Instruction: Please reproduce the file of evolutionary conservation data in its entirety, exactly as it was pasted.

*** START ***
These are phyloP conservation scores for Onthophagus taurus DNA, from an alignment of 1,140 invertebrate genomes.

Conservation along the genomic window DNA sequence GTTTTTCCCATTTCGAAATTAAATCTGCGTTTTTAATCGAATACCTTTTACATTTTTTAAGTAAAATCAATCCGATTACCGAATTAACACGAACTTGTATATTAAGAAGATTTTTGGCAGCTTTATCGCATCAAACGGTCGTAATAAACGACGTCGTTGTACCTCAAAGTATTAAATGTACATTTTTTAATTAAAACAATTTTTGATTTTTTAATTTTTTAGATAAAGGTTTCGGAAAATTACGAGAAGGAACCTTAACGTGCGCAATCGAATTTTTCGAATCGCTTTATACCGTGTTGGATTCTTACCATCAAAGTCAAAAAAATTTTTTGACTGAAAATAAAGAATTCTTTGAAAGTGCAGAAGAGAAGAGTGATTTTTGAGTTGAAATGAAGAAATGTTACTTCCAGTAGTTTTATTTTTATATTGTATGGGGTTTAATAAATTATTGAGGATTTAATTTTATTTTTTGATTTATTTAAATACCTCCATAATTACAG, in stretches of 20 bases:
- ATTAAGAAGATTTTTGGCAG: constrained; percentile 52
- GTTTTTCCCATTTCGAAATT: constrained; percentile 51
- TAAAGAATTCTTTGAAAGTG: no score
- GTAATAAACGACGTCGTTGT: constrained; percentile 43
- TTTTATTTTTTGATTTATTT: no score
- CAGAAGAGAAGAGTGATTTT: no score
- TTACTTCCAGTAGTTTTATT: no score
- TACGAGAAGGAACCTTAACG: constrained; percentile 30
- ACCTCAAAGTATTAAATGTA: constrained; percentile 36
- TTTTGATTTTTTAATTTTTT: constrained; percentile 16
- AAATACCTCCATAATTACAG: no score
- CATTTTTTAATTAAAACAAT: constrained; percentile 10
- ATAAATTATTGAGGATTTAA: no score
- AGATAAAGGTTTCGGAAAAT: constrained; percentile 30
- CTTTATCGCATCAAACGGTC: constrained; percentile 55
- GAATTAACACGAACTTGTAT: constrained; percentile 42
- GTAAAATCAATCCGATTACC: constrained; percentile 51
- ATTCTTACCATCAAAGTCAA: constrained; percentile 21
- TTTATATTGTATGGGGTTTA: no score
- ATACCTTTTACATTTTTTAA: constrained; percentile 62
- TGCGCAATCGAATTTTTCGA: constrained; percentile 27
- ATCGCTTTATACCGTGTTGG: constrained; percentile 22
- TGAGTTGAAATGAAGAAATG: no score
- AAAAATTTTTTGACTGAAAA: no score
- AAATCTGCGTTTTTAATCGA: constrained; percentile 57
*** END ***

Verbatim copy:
These are phyloP conservation scores for Onthophagus taurus DNA, from an alignment of 1,140 invertebrate genomes.

Conservation along the genomic window DNA sequence GTTTTTCCCATTTCGAAATTAAATCTGCGTTTTTAATCGAATACCTTTTACATTTTTTAAGTAAAATCAATCCGATTACCGAATTAACACGAACTTGTATATTAAGAAGATTTTTGGCAGCTTTATCGCATCAAACGGTCGTAATAAACGACGTCGTTGTACCTCAAAGTATTAAATGTACATTTTTTAATTAAAACAATTTTTGATTTTTTAATTTTTTAGATAAAGGTTTCGGAAAATTACGAGAAGGAACCTTAACGTGCGCAATCGAATTTTTCGAATCGCTTTATACCGTGTTGGATTCTTACCATCAAAGTCAAAAAAATTTTTTGACTGAAAATAAAGAATTCTTTGAAAGTGCAGAAGAGAAGAGTGATTTTTGAGTTGAAATGAAGAAATGTTACTTCCAGTAGTTTTATTTTTATATTGTATGGGGTTTAATAAATTATTGAGGATTTAATTTTATTTTTTGATTTATTTAAATACCTCCATAATTACAG, in stretches of 20 bases:
- ATTAAGAAGATTTTTGGCAG: constrained; percentile 52
- GTTTTTCCCATTTCGAAATT: constrained; percentile 51
- TAAAGAATTCTTTGAAAGTG: no score
- GTAATAAACGACGTCGTTGT: constrained; percentile 43
- TTTTATTTTTTGATTTATTT: no score
- CAGAAGAGAAGAGTGATTTT: no score
- TTACTTCCAGTAGTTTTATT: no score
- TACGAGAAGGAACCTTAACG: constrained; percentile 30
- ACCTCAAAGTATTAAATGTA: constrained; percentile 36
- TTTTGATTTTTTAATTTTTT: constrained; percentile 16
- AAATACCTCCATAATTACAG: no score
- CATTTTTTAATTAAAACAAT: constrained; percentile 10
- ATAAATTATTGAGGATTTAA: no score
- AGATAAAGGTTTCGGAAAAT: constrained; percentile 30
- CTTTATCGCATCAAACGGTC: constrained; percentile 55
- GAATTAACACGAACTTGTAT: constrained; percentile 42
- GTAAAATCAATCCGATTACC: constrained; percentile 51
- ATTCTTACCATCAAAGTCAA: constrained; percentile 21
- TTTATATTGTATGGGGTTTA: no score
- ATACCTTTTACATTTTTTAA: constrained; percentile 62
- TGCGCAATCGAATTTTTCGA: constrained; percentile 27
- ATCGCTTTATACCGTGTTGG: constrained; percentile 22
- TGAGTTGAAATGAAGAAATG: no score
- AAAAATTTTTTGACTGAAAA: no score
- AAATCTGCGTTTTTAATCGA: constrained; percentile 57